Paul Capolungo with the Denver Police bomb squad said he observed a trip wire. He said he saw 15 to 20 black plastic mortar shells on the floor. From those shells, he said, a green fuse was protruding, with a yellow electrical line attached. He said the yellow line went to the back side of a wall and was attached to a plastic jug.
"If you hit the trip wire, it was designed to fall into [a] frying pan," Capolungo said. "It could [cause] a hypergolic reaction and start [a] fire."??"I had never seen anything like this before," Capolungo said. "It appeared highly dangerous. If they went off it would have been devastating."
Instead of risking the robot going in and setting off the trip wire, they decided they needed a better view of what else, or who else was in the apartment.
Capolungo was lifted to the third floor windows in a bucket truck. He broke out the windows, ripped out the closed blinds to try to get a glimpse of what was inside.
Capolungo said a strong gasoline odor emanated from the apartment once the windows had been broken.
Despite the fact that no one physically entered the apartment before the search warrant was issued, the defense takes issue with the robot blasting the door open and someone breaking the windows before the warrant was signed. To understand the reasoning, you must be familiar with an old precept in federal law: "the fruit of the poison tree."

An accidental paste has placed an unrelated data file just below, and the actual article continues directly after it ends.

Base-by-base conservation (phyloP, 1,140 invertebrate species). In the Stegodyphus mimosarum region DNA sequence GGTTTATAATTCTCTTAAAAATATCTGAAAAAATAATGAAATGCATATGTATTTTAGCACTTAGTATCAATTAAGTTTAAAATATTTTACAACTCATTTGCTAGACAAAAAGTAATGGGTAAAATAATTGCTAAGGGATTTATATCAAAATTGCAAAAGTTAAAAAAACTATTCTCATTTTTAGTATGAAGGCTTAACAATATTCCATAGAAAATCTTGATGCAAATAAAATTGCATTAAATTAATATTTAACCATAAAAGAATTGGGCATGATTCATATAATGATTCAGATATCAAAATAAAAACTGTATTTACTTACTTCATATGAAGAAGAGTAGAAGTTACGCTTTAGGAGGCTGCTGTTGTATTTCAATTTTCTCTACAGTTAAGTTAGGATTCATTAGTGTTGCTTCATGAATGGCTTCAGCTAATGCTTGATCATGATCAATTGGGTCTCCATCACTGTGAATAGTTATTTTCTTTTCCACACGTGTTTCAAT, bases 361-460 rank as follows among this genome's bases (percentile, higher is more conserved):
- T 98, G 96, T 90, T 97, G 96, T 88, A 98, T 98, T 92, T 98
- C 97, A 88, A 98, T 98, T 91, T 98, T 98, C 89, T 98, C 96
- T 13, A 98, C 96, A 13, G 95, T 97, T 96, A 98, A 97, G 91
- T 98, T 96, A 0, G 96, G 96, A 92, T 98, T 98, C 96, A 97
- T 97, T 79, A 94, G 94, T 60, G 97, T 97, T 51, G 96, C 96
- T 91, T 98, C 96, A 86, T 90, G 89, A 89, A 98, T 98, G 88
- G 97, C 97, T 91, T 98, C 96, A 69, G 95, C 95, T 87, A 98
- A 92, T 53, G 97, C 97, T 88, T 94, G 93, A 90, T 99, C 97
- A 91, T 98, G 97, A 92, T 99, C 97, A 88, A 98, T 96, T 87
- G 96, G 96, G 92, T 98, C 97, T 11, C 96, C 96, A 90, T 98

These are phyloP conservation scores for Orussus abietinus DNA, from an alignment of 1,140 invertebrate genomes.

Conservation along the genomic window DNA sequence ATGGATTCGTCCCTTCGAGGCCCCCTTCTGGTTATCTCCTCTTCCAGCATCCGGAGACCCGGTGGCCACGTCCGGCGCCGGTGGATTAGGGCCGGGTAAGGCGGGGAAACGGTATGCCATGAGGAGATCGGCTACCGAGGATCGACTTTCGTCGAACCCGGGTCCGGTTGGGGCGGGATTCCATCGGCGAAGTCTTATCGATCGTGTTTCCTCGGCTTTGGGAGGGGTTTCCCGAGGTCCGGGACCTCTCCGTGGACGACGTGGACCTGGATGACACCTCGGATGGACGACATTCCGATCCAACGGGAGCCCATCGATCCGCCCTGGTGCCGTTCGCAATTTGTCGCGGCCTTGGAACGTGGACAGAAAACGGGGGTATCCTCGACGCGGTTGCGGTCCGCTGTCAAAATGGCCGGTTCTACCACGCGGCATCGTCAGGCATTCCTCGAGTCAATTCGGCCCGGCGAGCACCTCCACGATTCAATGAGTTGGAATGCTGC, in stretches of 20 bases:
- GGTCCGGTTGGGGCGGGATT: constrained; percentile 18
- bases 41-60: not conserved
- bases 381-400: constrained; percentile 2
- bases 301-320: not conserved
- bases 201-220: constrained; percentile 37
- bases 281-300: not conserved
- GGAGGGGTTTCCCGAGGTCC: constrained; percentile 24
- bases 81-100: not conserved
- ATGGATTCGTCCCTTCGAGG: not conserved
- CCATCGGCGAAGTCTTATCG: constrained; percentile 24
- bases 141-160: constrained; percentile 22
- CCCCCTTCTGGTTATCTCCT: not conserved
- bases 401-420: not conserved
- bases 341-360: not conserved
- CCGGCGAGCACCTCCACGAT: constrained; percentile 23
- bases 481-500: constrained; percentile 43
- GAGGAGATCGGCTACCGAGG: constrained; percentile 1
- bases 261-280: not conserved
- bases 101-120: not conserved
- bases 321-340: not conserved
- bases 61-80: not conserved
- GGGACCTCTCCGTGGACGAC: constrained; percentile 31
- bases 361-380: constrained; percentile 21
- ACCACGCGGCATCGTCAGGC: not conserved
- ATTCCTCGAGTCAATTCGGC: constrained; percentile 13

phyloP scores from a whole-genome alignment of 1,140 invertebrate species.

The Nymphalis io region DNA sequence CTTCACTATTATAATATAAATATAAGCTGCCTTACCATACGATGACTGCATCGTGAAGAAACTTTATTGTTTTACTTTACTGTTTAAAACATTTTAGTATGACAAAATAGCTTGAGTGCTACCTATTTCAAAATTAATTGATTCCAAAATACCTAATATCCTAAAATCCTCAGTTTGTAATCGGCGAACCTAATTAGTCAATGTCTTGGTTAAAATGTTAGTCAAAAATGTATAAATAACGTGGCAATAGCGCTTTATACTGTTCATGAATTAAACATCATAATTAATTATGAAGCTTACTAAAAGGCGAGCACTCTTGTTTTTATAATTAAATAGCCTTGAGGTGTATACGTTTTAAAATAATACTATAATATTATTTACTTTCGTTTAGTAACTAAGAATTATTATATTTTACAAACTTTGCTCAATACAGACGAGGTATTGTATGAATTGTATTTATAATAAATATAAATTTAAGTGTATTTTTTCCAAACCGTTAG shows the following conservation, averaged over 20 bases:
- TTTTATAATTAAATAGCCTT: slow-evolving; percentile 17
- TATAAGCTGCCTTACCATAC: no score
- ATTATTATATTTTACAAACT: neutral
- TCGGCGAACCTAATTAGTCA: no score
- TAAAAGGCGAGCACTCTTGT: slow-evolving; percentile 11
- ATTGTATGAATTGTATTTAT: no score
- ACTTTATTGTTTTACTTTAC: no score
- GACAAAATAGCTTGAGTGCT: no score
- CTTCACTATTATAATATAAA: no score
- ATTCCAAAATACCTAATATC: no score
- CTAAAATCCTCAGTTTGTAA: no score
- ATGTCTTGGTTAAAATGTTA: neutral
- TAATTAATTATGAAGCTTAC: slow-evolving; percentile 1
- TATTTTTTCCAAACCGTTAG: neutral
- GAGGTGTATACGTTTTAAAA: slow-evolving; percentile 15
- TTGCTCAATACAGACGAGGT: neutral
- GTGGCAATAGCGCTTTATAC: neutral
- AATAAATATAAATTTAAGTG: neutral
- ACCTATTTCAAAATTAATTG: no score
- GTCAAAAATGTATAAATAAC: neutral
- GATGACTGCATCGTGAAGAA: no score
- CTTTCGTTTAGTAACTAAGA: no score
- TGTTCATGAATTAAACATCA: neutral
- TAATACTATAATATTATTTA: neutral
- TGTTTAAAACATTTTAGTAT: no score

Essentially, it is the belief that if the source of the evidence is tainted, anything else gleaned from that, is tainted as well.
So, if the front door and windows were busted open before the warrant was obtained, the defense contends that any evidence gathered after that is tainted, and should not be presented to a jury.
After the search warrant was received at around 10 a.m. on July 20, various law enforcement agencies, including the FBI and local police departments, worked together to coordinate the search of the apartment.
Aurora Police Department Detective Tom Wilson said a page from a notebook discovered in a backpack in the apartment was seized. It had a drawing of a "maze game involving a serial killer" and a downtown Denver address of a "place called Lodo's." It was unclear whether Lodo's referred to Lower Downtown or the Denver bar of the same name.
Arapahoe County District Court Judge Carlos Samour did allow the page to be admitted into evidence for Wednesday's hearing. However, the defense argued that to properly be evaluated the entire notebook should be admitted, rather than just the one page.